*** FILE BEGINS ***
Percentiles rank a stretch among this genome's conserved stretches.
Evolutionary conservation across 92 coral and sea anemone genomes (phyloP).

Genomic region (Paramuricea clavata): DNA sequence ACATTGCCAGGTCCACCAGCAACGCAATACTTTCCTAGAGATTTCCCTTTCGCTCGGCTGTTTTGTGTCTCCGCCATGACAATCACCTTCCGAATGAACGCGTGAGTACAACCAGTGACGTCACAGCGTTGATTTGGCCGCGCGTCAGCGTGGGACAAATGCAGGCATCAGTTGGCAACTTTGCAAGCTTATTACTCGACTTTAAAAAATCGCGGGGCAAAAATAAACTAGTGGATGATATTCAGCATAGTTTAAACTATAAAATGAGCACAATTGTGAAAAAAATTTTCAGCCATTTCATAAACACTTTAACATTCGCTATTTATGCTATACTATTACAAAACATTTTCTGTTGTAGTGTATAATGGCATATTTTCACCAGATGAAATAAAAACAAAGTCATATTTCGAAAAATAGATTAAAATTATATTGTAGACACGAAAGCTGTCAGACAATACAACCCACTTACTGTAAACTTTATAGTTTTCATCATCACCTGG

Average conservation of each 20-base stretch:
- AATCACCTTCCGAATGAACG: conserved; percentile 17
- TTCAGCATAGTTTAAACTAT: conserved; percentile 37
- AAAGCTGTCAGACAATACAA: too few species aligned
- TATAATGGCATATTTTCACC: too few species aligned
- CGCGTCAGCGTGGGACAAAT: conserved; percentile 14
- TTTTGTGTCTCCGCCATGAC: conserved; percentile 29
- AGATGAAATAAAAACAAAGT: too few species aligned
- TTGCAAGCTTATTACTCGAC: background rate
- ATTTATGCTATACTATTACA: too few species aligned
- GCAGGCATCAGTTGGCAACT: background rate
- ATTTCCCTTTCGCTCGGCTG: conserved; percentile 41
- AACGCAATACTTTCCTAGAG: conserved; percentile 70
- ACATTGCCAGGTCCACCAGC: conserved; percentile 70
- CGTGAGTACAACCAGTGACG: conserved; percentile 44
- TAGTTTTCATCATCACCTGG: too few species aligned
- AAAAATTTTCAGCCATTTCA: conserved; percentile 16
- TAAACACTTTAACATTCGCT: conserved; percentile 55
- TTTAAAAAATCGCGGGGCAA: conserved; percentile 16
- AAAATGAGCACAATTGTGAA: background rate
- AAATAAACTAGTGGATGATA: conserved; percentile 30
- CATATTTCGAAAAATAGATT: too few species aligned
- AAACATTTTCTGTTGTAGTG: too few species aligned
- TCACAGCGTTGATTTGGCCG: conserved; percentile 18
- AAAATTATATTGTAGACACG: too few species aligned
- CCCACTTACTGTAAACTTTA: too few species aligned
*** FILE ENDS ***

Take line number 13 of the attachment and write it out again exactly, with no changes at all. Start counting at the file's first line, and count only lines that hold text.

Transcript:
- ATTTATGCTATACTATTACA: too few species aligned